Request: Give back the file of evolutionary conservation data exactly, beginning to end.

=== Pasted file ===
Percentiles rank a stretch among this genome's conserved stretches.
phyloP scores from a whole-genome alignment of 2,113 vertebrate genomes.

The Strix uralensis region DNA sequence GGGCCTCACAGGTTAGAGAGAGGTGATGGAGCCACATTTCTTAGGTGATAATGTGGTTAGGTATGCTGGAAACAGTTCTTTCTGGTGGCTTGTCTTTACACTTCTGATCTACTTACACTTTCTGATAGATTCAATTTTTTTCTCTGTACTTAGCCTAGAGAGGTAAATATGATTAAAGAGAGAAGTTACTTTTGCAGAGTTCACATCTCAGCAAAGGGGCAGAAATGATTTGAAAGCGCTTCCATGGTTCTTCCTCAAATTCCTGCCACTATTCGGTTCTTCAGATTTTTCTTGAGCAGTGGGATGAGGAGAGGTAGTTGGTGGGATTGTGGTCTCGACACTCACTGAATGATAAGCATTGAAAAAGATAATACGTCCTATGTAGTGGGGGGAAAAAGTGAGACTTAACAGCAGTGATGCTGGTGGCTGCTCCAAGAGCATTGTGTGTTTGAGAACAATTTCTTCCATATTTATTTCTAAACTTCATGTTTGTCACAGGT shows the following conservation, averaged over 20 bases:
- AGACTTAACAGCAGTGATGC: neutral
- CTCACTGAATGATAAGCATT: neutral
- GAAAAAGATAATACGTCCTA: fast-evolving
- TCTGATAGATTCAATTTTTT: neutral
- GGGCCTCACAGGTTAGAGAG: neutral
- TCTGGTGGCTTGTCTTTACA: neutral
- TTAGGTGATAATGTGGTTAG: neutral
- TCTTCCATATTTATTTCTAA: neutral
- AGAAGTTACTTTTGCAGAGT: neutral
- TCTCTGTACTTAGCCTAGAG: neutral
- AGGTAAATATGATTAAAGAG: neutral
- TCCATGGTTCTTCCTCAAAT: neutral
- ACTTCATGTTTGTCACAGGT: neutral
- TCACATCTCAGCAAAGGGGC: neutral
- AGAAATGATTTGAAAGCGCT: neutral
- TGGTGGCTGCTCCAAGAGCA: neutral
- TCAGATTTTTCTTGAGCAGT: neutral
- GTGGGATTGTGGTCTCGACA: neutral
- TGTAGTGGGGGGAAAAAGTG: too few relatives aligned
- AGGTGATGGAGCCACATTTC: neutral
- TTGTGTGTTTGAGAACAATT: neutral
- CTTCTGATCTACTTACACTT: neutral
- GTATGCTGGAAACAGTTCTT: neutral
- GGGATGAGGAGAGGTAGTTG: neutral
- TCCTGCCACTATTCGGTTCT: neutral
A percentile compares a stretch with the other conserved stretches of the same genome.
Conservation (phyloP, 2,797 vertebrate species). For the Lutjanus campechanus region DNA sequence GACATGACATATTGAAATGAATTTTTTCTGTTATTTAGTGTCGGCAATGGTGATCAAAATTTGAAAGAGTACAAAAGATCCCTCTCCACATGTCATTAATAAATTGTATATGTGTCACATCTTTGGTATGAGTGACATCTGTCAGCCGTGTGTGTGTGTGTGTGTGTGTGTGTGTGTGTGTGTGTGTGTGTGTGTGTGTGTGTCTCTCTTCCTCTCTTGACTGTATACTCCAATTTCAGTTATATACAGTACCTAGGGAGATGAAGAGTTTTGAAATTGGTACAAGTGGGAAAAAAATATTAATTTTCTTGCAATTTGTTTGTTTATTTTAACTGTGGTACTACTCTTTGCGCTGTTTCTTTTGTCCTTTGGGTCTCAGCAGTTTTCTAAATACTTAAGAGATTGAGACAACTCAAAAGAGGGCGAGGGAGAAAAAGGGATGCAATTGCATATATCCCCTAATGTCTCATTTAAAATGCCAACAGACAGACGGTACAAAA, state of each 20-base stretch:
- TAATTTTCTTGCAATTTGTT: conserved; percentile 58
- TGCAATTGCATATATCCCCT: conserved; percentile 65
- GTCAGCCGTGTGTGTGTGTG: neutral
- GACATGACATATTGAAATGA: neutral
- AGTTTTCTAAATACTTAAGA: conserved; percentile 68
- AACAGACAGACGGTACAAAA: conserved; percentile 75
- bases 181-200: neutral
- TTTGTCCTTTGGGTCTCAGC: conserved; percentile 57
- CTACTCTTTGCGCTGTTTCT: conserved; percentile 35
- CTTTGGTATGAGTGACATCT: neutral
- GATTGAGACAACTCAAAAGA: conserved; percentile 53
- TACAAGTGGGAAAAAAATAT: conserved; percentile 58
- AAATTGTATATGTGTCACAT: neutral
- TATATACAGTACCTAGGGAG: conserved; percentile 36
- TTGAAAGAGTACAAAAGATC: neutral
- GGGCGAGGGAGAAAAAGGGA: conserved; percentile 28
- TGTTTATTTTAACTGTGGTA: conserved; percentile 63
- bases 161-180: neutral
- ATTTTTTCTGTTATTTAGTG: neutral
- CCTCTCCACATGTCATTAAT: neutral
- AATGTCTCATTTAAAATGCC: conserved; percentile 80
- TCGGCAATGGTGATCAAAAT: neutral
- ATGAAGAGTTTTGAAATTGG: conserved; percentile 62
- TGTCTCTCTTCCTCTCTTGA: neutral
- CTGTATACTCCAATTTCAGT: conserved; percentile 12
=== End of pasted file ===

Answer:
Percentiles rank a stretch among this genome's conserved stretches.
phyloP scores from a whole-genome alignment of 2,113 vertebrate genomes.

The Strix uralensis region DNA sequence GGGCCTCACAGGTTAGAGAGAGGTGATGGAGCCACATTTCTTAGGTGATAATGTGGTTAGGTATGCTGGAAACAGTTCTTTCTGGTGGCTTGTCTTTACACTTCTGATCTACTTACACTTTCTGATAGATTCAATTTTTTTCTCTGTACTTAGCCTAGAGAGGTAAATATGATTAAAGAGAGAAGTTACTTTTGCAGAGTTCACATCTCAGCAAAGGGGCAGAAATGATTTGAAAGCGCTTCCATGGTTCTTCCTCAAATTCCTGCCACTATTCGGTTCTTCAGATTTTTCTTGAGCAGTGGGATGAGGAGAGGTAGTTGGTGGGATTGTGGTCTCGACACTCACTGAATGATAAGCATTGAAAAAGATAATACGTCCTATGTAGTGGGGGGAAAAAGTGAGACTTAACAGCAGTGATGCTGGTGGCTGCTCCAAGAGCATTGTGTGTTTGAGAACAATTTCTTCCATATTTATTTCTAAACTTCATGTTTGTCACAGGT shows the following conservation, averaged over 20 bases:
- AGACTTAACAGCAGTGATGC: neutral
- CTCACTGAATGATAAGCATT: neutral
- GAAAAAGATAATACGTCCTA: fast-evolving
- TCTGATAGATTCAATTTTTT: neutral
- GGGCCTCACAGGTTAGAGAG: neutral
- TCTGGTGGCTTGTCTTTACA: neutral
- TTAGGTGATAATGTGGTTAG: neutral
- TCTTCCATATTTATTTCTAA: neutral
- AGAAGTTACTTTTGCAGAGT: neutral
- TCTCTGTACTTAGCCTAGAG: neutral
- AGGTAAATATGATTAAAGAG: neutral
- TCCATGGTTCTTCCTCAAAT: neutral
- ACTTCATGTTTGTCACAGGT: neutral
- TCACATCTCAGCAAAGGGGC: neutral
- AGAAATGATTTGAAAGCGCT: neutral
- TGGTGGCTGCTCCAAGAGCA: neutral
- TCAGATTTTTCTTGAGCAGT: neutral
- GTGGGATTGTGGTCTCGACA: neutral
- TGTAGTGGGGGGAAAAAGTG: too few relatives aligned
- AGGTGATGGAGCCACATTTC: neutral
- TTGTGTGTTTGAGAACAATT: neutral
- CTTCTGATCTACTTACACTT: neutral
- GTATGCTGGAAACAGTTCTT: neutral
- GGGATGAGGAGAGGTAGTTG: neutral
- TCCTGCCACTATTCGGTTCT: neutral
A percentile compares a stretch with the other conserved stretches of the same genome.
Conservation (phyloP, 2,797 vertebrate species). For the Lutjanus campechanus region DNA sequence GACATGACATATTGAAATGAATTTTTTCTGTTATTTAGTGTCGGCAATGGTGATCAAAATTTGAAAGAGTACAAAAGATCCCTCTCCACATGTCATTAATAAATTGTATATGTGTCACATCTTTGGTATGAGTGACATCTGTCAGCCGTGTGTGTGTGTGTGTGTGTGTGTGTGTGTGTGTGTGTGTGTGTGTGTGTGTGTGTCTCTCTTCCTCTCTTGACTGTATACTCCAATTTCAGTTATATACAGTACCTAGGGAGATGAAGAGTTTTGAAATTGGTACAAGTGGGAAAAAAATATTAATTTTCTTGCAATTTGTTTGTTTATTTTAACTGTGGTACTACTCTTTGCGCTGTTTCTTTTGTCCTTTGGGTCTCAGCAGTTTTCTAAATACTTAAGAGATTGAGACAACTCAAAAGAGGGCGAGGGAGAAAAAGGGATGCAATTGCATATATCCCCTAATGTCTCATTTAAAATGCCAACAGACAGACGGTACAAAA, state of each 20-base stretch:
- TAATTTTCTTGCAATTTGTT: conserved; percentile 58
- TGCAATTGCATATATCCCCT: conserved; percentile 65
- GTCAGCCGTGTGTGTGTGTG: neutral
- GACATGACATATTGAAATGA: neutral
- AGTTTTCTAAATACTTAAGA: conserved; percentile 68
- AACAGACAGACGGTACAAAA: conserved; percentile 75
- bases 181-200: neutral
- TTTGTCCTTTGGGTCTCAGC: conserved; percentile 57
- CTACTCTTTGCGCTGTTTCT: conserved; percentile 35
- CTTTGGTATGAGTGACATCT: neutral
- GATTGAGACAACTCAAAAGA: conserved; percentile 53
- TACAAGTGGGAAAAAAATAT: conserved; percentile 58
- AAATTGTATATGTGTCACAT: neutral
- TATATACAGTACCTAGGGAG: conserved; percentile 36
- TTGAAAGAGTACAAAAGATC: neutral
- GGGCGAGGGAGAAAAAGGGA: conserved; percentile 28
- TGTTTATTTTAACTGTGGTA: conserved; percentile 63
- bases 161-180: neutral
- ATTTTTTCTGTTATTTAGTG: neutral
- CCTCTCCACATGTCATTAAT: neutral
- AATGTCTCATTTAAAATGCC: conserved; percentile 80
- TCGGCAATGGTGATCAAAAT: neutral
- ATGAAGAGTTTTGAAATTGG: conserved; percentile 62
- TGTCTCTCTTCCTCTCTTGA: neutral
- CTGTATACTCCAATTTCAGT: conserved; percentile 12